Graph of US Interest Rates
It is a very good question.
Firstly, you are right that the cut in interest rates did facilitate a boom in house prices in the period 2002-2006. This boom in house prices came to an end in 2006, and as house prices fell in 2007-08, the negative wealth effect pushed the economy into recession.
Boom and Bust 2001-08
- The dotcom bubble burst in 2000-01, also the events of 9/11 left the US facing a serious downturn.
- The Fed acted decisively to cut interest rates to 1%. This helped the economy avoid a serious downturn and the economy soon recovered. Many praised Alan Greenspan for his decisive action to avert recession, during a real crisis for America.
- However, look how long interest rates were kept at 1% - until the end of 2004.
- Because interest rates were so low. Buying a house was really attractive. Rising house prices and interest rates of 1%, encouraged US mortgage companies to offer a mortgage to every Tom, Dick and Harry. (better known as subprime mortgages).
- Rising House Prices also caused a boom in new house builds.
- However, by 2005, the Fed started to respond to rising inflation and a booming economy. Interest rates were increased to 5.5% by 2006. (See: Boom and Bust in US Housing Market)
- This increase in interest rates meant that many who took out mortgages at 1% couldn't pay the mortgage back. They defaulted causing losses to the bank, and the financial crisis we see today.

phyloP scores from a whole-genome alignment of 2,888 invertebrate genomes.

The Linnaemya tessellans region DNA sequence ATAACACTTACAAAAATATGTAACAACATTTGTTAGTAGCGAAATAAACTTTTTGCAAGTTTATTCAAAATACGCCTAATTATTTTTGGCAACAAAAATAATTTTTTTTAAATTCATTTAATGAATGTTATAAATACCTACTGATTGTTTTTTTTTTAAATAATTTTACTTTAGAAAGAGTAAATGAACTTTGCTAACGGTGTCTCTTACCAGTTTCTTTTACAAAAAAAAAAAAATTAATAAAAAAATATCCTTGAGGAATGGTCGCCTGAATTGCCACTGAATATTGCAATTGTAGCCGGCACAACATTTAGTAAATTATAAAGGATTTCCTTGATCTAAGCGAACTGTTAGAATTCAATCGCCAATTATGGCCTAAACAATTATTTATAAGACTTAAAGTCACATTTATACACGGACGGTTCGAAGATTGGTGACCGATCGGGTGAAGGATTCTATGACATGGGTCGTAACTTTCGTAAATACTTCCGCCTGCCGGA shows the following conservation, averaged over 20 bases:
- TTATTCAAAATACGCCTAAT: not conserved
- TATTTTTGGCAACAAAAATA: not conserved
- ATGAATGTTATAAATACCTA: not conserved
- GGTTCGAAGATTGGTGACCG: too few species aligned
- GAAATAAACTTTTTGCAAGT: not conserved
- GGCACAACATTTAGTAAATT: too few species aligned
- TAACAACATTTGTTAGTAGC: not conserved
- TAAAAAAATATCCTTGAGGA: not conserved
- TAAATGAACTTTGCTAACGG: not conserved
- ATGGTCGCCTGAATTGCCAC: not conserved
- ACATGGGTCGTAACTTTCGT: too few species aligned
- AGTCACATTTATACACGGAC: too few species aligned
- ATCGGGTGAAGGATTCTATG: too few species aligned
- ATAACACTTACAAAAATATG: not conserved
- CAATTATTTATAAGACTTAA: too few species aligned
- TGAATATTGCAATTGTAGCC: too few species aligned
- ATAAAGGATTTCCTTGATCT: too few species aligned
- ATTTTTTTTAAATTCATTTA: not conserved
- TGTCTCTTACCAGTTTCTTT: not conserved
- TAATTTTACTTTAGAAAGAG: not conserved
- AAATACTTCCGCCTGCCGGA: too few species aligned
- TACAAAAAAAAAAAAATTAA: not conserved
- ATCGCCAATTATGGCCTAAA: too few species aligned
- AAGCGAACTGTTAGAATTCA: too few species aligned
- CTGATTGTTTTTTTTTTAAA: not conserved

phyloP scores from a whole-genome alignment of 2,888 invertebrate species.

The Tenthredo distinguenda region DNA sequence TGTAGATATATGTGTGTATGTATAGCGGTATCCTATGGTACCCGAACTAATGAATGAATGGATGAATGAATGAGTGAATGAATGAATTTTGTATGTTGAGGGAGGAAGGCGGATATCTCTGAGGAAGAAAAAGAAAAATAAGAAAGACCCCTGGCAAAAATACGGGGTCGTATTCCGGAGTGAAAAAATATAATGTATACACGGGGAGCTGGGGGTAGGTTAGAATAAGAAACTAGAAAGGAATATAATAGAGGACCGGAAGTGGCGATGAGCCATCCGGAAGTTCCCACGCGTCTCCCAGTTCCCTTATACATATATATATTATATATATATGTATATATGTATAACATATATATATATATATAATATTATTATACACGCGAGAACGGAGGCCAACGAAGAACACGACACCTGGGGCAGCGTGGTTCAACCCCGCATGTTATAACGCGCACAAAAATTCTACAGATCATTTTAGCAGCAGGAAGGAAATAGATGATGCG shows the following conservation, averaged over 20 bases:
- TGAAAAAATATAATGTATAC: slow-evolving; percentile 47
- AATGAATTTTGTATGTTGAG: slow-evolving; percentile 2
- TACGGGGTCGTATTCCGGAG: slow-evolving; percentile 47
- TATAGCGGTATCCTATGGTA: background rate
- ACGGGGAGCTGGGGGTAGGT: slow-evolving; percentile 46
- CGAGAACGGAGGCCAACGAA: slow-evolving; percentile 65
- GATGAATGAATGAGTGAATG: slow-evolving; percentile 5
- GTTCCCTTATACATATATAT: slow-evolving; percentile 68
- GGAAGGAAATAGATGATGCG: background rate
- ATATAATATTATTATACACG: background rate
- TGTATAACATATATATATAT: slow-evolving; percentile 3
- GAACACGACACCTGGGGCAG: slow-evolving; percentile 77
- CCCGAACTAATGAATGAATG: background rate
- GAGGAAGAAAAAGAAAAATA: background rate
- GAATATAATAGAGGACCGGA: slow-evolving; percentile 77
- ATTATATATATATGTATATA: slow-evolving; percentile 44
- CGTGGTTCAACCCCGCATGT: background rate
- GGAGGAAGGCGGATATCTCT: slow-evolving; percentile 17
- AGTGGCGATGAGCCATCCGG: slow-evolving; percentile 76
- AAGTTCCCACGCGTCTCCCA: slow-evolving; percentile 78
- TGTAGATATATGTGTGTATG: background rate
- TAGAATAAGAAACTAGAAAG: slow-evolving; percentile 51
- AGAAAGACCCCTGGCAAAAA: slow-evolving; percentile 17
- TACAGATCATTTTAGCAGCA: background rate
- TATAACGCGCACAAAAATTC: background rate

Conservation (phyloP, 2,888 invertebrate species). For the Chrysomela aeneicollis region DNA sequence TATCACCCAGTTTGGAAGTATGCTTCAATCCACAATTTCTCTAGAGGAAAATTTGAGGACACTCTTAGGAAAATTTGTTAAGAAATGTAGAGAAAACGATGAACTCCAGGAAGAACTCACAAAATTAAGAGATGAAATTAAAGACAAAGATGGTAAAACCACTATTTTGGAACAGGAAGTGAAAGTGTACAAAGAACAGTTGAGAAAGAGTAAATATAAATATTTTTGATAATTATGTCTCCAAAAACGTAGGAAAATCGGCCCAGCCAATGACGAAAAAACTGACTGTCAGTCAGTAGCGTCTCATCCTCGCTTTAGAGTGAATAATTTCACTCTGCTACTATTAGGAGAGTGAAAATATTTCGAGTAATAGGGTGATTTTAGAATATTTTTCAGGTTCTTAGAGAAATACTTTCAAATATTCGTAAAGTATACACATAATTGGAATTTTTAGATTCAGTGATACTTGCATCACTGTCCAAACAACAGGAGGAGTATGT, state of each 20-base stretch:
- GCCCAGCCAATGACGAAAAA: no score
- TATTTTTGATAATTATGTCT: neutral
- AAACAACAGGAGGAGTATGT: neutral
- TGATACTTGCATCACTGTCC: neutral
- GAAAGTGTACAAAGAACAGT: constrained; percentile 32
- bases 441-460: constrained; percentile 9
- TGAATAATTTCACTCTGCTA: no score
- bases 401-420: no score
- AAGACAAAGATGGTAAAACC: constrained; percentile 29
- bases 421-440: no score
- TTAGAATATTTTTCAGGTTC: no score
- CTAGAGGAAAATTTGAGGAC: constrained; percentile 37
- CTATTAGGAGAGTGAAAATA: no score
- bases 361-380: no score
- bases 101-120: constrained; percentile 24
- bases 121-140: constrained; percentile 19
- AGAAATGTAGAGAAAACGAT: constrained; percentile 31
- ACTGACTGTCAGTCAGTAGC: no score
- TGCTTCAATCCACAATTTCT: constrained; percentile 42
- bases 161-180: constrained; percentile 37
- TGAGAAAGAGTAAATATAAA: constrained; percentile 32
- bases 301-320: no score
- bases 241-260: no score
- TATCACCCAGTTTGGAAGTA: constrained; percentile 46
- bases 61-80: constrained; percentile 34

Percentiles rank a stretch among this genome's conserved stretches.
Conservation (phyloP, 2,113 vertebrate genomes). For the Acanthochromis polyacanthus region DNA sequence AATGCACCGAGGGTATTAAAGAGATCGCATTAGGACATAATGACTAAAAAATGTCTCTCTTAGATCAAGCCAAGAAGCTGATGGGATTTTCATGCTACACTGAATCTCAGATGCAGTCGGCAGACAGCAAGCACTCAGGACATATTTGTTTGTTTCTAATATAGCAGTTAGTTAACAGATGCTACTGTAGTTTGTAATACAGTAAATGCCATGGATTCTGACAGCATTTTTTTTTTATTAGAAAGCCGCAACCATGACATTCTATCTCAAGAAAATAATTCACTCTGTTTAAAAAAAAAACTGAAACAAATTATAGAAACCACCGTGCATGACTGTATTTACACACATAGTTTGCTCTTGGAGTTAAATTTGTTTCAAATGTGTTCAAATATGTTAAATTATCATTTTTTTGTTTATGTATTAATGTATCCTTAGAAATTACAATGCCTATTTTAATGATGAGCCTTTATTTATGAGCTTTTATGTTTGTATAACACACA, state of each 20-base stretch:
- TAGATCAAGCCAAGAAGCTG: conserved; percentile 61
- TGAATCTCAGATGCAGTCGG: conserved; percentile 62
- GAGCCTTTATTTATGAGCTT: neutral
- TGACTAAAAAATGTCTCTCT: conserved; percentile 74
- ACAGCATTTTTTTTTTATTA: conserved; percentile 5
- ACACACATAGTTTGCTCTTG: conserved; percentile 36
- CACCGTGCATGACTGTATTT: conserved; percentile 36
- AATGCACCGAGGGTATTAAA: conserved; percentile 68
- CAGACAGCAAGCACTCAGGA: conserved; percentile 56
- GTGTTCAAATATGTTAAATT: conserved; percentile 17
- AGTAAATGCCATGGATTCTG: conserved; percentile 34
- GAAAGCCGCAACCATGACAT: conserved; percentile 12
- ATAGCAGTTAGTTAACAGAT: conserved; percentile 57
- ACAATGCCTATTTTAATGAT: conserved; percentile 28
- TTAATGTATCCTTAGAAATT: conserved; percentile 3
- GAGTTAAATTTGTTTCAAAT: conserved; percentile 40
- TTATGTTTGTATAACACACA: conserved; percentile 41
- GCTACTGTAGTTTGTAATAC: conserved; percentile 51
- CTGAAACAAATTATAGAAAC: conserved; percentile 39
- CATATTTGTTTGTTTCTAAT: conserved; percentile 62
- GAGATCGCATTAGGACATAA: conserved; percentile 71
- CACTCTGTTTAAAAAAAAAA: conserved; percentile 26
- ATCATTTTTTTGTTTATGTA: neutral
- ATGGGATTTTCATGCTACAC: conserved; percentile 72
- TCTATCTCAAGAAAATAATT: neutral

Will A Boom and Bust Happen Again?Now we have seen interest rates cut back to 1%, could we be in for another rollercoaster? - another boom and bust?
- It could happen. People soon forget busts. Boom and busts occur with a certain regularity.
- Behavioural economists note how often people engage in herding behaviour. (if asset prices are going up, everyone jumps on bandwagon. When asset prices fall, everyone sells)
- You could argue that the financial bailout of the banks encourages moral hazard. i.e. the banks have lost billions but, they can rely on the taxpayer to bail them out.
- The boom in house prices was not just caused by low interest rates. It was also caused by irresponsible lending by subprime mortgage companies. I cannot see this kind of mortgage lending returning for the foreseeable future. One assumes the US has instigated better legislation for checking the suitability of mortgage lending.
- Low Interest rates are not encouraging spending. The economic downturn is so serious, US consumer spending fell at an annual rate of 3%. This is a serious decline. Even in the recession of 2001, consumer spending didn't fall. The US, like Japan in the 90s, could see a liquidity trap - where lower interest rates fail to encourage people to spend.
- The pain of falling house prices will take a long time to be removed from national psyche.
- The problem was not that interest rates were cut to 1%. The problem is that they stayed at 1% for too long. Of course, it is easy in hindsight to say this. But, the Federal Reserve and Bank of England will need to be more careful in avoiding the same mistake. Also, the Federal Reserve and Bank of England need to give greater weighting to asset prices and not just focus on inflation.